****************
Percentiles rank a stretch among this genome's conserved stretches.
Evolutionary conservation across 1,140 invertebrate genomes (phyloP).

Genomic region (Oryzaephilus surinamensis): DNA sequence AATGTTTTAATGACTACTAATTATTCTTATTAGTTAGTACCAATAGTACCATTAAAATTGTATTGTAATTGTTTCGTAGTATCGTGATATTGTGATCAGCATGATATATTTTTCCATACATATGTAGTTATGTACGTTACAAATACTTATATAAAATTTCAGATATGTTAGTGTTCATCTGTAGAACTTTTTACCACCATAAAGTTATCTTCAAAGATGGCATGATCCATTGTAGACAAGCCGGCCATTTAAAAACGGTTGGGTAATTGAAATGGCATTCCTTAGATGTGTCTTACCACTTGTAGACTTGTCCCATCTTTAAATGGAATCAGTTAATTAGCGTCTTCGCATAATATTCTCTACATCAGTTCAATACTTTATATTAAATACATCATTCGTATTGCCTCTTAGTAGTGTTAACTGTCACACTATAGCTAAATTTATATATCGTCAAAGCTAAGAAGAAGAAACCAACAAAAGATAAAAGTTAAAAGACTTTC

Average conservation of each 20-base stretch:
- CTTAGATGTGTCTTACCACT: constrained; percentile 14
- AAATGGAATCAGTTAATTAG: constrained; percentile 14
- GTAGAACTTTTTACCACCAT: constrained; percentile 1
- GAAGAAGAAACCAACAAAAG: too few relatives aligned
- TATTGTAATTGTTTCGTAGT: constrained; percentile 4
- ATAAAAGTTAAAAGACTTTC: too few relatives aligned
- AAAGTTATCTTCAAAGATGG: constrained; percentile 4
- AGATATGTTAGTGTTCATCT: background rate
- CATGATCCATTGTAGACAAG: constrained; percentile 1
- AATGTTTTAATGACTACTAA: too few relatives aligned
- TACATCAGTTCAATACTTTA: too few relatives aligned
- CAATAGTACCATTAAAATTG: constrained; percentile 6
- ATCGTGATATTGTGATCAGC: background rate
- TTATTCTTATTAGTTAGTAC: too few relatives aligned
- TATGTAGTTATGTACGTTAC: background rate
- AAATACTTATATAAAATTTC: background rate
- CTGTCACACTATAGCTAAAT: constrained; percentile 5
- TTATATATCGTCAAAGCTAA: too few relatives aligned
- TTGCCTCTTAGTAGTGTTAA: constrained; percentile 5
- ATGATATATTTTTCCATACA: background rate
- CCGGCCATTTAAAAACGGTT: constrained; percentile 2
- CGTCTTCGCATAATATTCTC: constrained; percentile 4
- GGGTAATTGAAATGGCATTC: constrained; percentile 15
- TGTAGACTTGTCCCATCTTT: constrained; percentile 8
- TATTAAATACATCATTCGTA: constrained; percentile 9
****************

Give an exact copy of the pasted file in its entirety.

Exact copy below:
Percentiles rank a stretch among this genome's conserved stretches.
Evolutionary conservation across 1,140 invertebrate genomes (phyloP).

Genomic region (Oryzaephilus surinamensis): DNA sequence AATGTTTTAATGACTACTAATTATTCTTATTAGTTAGTACCAATAGTACCATTAAAATTGTATTGTAATTGTTTCGTAGTATCGTGATATTGTGATCAGCATGATATATTTTTCCATACATATGTAGTTATGTACGTTACAAATACTTATATAAAATTTCAGATATGTTAGTGTTCATCTGTAGAACTTTTTACCACCATAAAGTTATCTTCAAAGATGGCATGATCCATTGTAGACAAGCCGGCCATTTAAAAACGGTTGGGTAATTGAAATGGCATTCCTTAGATGTGTCTTACCACTTGTAGACTTGTCCCATCTTTAAATGGAATCAGTTAATTAGCGTCTTCGCATAATATTCTCTACATCAGTTCAATACTTTATATTAAATACATCATTCGTATTGCCTCTTAGTAGTGTTAACTGTCACACTATAGCTAAATTTATATATCGTCAAAGCTAAGAAGAAGAAACCAACAAAAGATAAAAGTTAAAAGACTTTC

Average conservation of each 20-base stretch:
- CTTAGATGTGTCTTACCACT: constrained; percentile 14
- AAATGGAATCAGTTAATTAG: constrained; percentile 14
- GTAGAACTTTTTACCACCAT: constrained; percentile 1
- GAAGAAGAAACCAACAAAAG: too few relatives aligned
- TATTGTAATTGTTTCGTAGT: constrained; percentile 4
- ATAAAAGTTAAAAGACTTTC: too few relatives aligned
- AAAGTTATCTTCAAAGATGG: constrained; percentile 4
- AGATATGTTAGTGTTCATCT: background rate
- CATGATCCATTGTAGACAAG: constrained; percentile 1
- AATGTTTTAATGACTACTAA: too few relatives aligned
- TACATCAGTTCAATACTTTA: too few relatives aligned
- CAATAGTACCATTAAAATTG: constrained; percentile 6
- ATCGTGATATTGTGATCAGC: background rate
- TTATTCTTATTAGTTAGTAC: too few relatives aligned
- TATGTAGTTATGTACGTTAC: background rate
- AAATACTTATATAAAATTTC: background rate
- CTGTCACACTATAGCTAAAT: constrained; percentile 5
- TTATATATCGTCAAAGCTAA: too few relatives aligned
- TTGCCTCTTAGTAGTGTTAA: constrained; percentile 5
- ATGATATATTTTTCCATACA: background rate
- CCGGCCATTTAAAAACGGTT: constrained; percentile 2
- CGTCTTCGCATAATATTCTC: constrained; percentile 4
- GGGTAATTGAAATGGCATTC: constrained; percentile 15
- TGTAGACTTGTCCCATCTTT: constrained; percentile 8
- TATTAAATACATCATTCGTA: constrained; percentile 9